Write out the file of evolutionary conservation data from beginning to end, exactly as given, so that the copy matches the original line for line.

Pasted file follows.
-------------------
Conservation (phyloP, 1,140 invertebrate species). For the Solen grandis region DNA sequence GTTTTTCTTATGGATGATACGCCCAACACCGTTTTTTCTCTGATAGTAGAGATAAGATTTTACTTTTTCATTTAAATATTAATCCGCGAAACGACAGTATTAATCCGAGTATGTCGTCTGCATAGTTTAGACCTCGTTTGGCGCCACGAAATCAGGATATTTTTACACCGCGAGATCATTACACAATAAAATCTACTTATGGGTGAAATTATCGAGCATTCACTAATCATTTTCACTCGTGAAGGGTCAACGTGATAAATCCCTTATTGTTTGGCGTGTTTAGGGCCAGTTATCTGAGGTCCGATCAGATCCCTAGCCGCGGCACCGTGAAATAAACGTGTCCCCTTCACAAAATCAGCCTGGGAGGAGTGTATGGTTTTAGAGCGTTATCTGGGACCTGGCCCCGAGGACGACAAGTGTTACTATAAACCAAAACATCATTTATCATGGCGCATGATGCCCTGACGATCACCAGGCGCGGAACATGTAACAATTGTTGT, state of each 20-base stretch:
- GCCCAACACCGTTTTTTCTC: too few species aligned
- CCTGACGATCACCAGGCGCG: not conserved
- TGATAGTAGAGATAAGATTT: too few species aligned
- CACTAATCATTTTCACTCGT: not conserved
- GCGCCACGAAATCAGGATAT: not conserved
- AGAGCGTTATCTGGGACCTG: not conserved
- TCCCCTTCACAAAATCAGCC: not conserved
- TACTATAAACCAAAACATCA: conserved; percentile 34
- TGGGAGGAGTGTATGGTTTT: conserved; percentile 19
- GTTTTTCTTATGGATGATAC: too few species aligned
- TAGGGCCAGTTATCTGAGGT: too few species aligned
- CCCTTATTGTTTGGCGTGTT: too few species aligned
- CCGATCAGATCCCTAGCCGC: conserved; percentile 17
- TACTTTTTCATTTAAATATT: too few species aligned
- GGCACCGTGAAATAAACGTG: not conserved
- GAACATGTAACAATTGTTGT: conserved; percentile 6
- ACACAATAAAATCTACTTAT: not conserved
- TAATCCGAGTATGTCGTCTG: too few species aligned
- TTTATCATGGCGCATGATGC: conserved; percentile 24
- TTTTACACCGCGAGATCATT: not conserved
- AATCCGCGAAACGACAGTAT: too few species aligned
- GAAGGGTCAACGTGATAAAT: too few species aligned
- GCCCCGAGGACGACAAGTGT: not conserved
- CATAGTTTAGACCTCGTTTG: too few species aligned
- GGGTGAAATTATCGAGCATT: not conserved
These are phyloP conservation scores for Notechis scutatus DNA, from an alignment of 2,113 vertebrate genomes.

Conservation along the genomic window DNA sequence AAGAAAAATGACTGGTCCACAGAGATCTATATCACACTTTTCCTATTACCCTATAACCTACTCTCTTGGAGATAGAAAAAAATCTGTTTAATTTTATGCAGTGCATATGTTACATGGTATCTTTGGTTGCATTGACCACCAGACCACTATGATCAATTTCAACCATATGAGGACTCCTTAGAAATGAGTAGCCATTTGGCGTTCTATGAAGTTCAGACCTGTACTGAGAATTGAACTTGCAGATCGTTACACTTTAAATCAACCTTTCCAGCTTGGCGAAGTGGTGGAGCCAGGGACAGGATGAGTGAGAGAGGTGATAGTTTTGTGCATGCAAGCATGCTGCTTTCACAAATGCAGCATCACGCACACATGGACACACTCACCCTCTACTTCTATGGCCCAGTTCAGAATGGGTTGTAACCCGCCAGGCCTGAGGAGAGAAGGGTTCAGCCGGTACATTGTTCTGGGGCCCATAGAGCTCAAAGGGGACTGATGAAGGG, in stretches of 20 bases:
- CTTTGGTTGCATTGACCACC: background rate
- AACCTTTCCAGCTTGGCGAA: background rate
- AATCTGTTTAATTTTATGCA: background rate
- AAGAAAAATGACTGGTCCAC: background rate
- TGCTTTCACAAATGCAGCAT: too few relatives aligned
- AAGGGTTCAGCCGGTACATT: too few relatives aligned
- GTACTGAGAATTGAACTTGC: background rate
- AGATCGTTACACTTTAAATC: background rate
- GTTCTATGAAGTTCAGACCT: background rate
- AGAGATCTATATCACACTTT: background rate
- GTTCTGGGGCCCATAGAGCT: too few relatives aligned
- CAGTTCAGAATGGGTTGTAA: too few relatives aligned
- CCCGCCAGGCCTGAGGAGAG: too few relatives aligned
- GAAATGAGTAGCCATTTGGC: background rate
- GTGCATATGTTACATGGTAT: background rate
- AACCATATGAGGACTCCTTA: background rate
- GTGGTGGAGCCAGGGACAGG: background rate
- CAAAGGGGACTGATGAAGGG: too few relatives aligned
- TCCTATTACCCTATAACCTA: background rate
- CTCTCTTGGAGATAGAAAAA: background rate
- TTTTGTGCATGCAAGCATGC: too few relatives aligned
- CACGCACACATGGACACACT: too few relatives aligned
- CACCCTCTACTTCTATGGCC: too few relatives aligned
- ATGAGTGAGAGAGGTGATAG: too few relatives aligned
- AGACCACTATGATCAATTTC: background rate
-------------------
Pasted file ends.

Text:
Conservation (phyloP, 1,140 invertebrate species). For the Solen grandis region DNA sequence GTTTTTCTTATGGATGATACGCCCAACACCGTTTTTTCTCTGATAGTAGAGATAAGATTTTACTTTTTCATTTAAATATTAATCCGCGAAACGACAGTATTAATCCGAGTATGTCGTCTGCATAGTTTAGACCTCGTTTGGCGCCACGAAATCAGGATATTTTTACACCGCGAGATCATTACACAATAAAATCTACTTATGGGTGAAATTATCGAGCATTCACTAATCATTTTCACTCGTGAAGGGTCAACGTGATAAATCCCTTATTGTTTGGCGTGTTTAGGGCCAGTTATCTGAGGTCCGATCAGATCCCTAGCCGCGGCACCGTGAAATAAACGTGTCCCCTTCACAAAATCAGCCTGGGAGGAGTGTATGGTTTTAGAGCGTTATCTGGGACCTGGCCCCGAGGACGACAAGTGTTACTATAAACCAAAACATCATTTATCATGGCGCATGATGCCCTGACGATCACCAGGCGCGGAACATGTAACAATTGTTGT, state of each 20-base stretch:
- GCCCAACACCGTTTTTTCTC: too few species aligned
- CCTGACGATCACCAGGCGCG: not conserved
- TGATAGTAGAGATAAGATTT: too few species aligned
- CACTAATCATTTTCACTCGT: not conserved
- GCGCCACGAAATCAGGATAT: not conserved
- AGAGCGTTATCTGGGACCTG: not conserved
- TCCCCTTCACAAAATCAGCC: not conserved
- TACTATAAACCAAAACATCA: conserved; percentile 34
- TGGGAGGAGTGTATGGTTTT: conserved; percentile 19
- GTTTTTCTTATGGATGATAC: too few species aligned
- TAGGGCCAGTTATCTGAGGT: too few species aligned
- CCCTTATTGTTTGGCGTGTT: too few species aligned
- CCGATCAGATCCCTAGCCGC: conserved; percentile 17
- TACTTTTTCATTTAAATATT: too few species aligned
- GGCACCGTGAAATAAACGTG: not conserved
- GAACATGTAACAATTGTTGT: conserved; percentile 6
- ACACAATAAAATCTACTTAT: not conserved
- TAATCCGAGTATGTCGTCTG: too few species aligned
- TTTATCATGGCGCATGATGC: conserved; percentile 24
- TTTTACACCGCGAGATCATT: not conserved
- AATCCGCGAAACGACAGTAT: too few species aligned
- GAAGGGTCAACGTGATAAAT: too few species aligned
- GCCCCGAGGACGACAAGTGT: not conserved
- CATAGTTTAGACCTCGTTTG: too few species aligned
- GGGTGAAATTATCGAGCATT: not conserved
These are phyloP conservation scores for Notechis scutatus DNA, from an alignment of 2,113 vertebrate genomes.

Conservation along the genomic window DNA sequence AAGAAAAATGACTGGTCCACAGAGATCTATATCACACTTTTCCTATTACCCTATAACCTACTCTCTTGGAGATAGAAAAAAATCTGTTTAATTTTATGCAGTGCATATGTTACATGGTATCTTTGGTTGCATTGACCACCAGACCACTATGATCAATTTCAACCATATGAGGACTCCTTAGAAATGAGTAGCCATTTGGCGTTCTATGAAGTTCAGACCTGTACTGAGAATTGAACTTGCAGATCGTTACACTTTAAATCAACCTTTCCAGCTTGGCGAAGTGGTGGAGCCAGGGACAGGATGAGTGAGAGAGGTGATAGTTTTGTGCATGCAAGCATGCTGCTTTCACAAATGCAGCATCACGCACACATGGACACACTCACCCTCTACTTCTATGGCCCAGTTCAGAATGGGTTGTAACCCGCCAGGCCTGAGGAGAGAAGGGTTCAGCCGGTACATTGTTCTGGGGCCCATAGAGCTCAAAGGGGACTGATGAAGGG, in stretches of 20 bases:
- CTTTGGTTGCATTGACCACC: background rate
- AACCTTTCCAGCTTGGCGAA: background rate
- AATCTGTTTAATTTTATGCA: background rate
- AAGAAAAATGACTGGTCCAC: background rate
- TGCTTTCACAAATGCAGCAT: too few relatives aligned
- AAGGGTTCAGCCGGTACATT: too few relatives aligned
- GTACTGAGAATTGAACTTGC: background rate
- AGATCGTTACACTTTAAATC: background rate
- GTTCTATGAAGTTCAGACCT: background rate
- AGAGATCTATATCACACTTT: background rate
- GTTCTGGGGCCCATAGAGCT: too few relatives aligned
- CAGTTCAGAATGGGTTGTAA: too few relatives aligned
- CCCGCCAGGCCTGAGGAGAG: too few relatives aligned
- GAAATGAGTAGCCATTTGGC: background rate
- GTGCATATGTTACATGGTAT: background rate
- AACCATATGAGGACTCCTTA: background rate
- GTGGTGGAGCCAGGGACAGG: background rate
- CAAAGGGGACTGATGAAGGG: too few relatives aligned
- TCCTATTACCCTATAACCTA: background rate
- CTCTCTTGGAGATAGAAAAA: background rate
- TTTTGTGCATGCAAGCATGC: too few relatives aligned
- CACGCACACATGGACACACT: too few relatives aligned
- CACCCTCTACTTCTATGGCC: too few relatives aligned
- ATGAGTGAGAGAGGTGATAG: too few relatives aligned
- AGACCACTATGATCAATTTC: background rate